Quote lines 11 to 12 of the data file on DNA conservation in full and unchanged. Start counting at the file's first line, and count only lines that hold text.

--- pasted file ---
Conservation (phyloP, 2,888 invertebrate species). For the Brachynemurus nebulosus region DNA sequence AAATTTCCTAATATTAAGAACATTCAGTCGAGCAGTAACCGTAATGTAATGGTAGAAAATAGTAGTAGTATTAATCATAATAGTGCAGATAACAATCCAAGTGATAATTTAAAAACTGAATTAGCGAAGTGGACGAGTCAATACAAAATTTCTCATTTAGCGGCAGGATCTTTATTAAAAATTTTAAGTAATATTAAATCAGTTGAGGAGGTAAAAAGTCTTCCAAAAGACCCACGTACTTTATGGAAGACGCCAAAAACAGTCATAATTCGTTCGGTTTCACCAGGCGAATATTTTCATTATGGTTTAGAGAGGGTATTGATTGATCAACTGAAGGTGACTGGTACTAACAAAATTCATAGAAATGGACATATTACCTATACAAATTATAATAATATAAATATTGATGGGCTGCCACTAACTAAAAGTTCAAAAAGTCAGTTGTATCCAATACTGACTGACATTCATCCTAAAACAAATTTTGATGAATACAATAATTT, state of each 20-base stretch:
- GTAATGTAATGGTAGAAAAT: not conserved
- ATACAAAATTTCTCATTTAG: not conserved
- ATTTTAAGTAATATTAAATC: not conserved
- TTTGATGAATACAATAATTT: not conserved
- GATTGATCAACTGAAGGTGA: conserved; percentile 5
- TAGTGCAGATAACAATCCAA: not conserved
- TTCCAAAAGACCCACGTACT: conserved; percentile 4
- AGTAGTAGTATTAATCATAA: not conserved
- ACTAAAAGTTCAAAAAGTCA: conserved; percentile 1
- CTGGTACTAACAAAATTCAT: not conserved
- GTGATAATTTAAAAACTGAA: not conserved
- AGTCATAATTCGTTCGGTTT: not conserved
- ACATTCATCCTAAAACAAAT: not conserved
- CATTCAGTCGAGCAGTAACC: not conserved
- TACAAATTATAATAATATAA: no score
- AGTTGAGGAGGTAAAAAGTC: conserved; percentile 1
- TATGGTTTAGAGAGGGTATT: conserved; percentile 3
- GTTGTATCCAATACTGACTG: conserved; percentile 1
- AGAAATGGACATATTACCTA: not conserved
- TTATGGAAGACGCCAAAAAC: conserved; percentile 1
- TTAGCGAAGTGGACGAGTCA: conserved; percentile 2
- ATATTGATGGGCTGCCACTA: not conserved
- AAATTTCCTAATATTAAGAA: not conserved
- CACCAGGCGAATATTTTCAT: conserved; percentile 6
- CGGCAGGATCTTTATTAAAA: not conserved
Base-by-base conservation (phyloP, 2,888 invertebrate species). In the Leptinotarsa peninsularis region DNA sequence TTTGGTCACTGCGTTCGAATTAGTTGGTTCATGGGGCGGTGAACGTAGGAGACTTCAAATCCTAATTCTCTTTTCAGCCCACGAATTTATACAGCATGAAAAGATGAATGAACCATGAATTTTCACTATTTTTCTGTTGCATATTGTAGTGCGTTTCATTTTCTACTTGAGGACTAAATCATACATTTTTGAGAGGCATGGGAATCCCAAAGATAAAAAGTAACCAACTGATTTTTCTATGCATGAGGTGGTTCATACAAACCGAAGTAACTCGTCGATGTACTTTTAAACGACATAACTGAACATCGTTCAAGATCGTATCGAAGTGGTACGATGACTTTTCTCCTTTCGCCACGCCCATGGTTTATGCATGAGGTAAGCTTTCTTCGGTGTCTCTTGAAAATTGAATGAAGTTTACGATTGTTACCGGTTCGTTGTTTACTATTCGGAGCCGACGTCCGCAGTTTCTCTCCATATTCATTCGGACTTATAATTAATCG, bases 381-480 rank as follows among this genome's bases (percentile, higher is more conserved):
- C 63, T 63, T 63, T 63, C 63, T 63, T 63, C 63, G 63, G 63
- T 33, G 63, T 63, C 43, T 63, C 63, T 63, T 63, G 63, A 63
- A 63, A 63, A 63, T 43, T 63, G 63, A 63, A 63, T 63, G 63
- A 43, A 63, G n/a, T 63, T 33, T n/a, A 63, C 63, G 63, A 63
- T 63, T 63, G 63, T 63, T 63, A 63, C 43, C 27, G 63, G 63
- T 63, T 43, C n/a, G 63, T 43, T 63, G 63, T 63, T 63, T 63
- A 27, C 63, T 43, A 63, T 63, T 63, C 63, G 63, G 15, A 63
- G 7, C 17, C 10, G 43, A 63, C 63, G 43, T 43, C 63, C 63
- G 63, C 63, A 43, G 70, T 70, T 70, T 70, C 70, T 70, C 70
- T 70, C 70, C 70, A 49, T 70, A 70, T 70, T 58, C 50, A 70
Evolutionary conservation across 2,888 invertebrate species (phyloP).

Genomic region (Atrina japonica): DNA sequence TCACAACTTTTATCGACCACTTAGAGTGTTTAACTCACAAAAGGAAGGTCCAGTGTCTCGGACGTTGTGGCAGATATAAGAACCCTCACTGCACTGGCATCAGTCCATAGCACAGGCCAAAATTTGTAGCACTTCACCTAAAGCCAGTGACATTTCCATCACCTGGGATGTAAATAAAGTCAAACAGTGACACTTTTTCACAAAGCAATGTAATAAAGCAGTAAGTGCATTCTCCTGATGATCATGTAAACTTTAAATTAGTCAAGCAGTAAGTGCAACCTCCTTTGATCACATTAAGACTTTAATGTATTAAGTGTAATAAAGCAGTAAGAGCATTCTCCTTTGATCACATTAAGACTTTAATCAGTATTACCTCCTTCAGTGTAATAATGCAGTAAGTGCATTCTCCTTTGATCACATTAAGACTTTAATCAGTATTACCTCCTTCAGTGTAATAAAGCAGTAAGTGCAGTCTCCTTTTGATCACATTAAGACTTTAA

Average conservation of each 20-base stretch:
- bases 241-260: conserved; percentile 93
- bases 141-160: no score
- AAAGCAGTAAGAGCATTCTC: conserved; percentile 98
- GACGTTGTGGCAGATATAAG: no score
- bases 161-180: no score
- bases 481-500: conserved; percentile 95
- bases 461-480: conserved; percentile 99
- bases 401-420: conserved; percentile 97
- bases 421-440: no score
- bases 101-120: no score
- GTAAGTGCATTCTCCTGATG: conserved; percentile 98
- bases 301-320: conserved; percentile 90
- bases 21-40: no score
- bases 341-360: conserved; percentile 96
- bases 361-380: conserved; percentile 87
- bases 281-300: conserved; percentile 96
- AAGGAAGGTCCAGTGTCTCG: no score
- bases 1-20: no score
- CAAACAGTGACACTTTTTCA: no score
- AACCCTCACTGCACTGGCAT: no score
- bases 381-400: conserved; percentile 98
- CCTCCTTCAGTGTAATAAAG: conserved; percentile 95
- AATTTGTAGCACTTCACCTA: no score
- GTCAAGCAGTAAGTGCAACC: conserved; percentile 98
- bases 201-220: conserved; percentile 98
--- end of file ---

- CTGGTACTAACAAAATTCAT: not conserved
- GTGATAATTTAAAAACTGAA: not conserved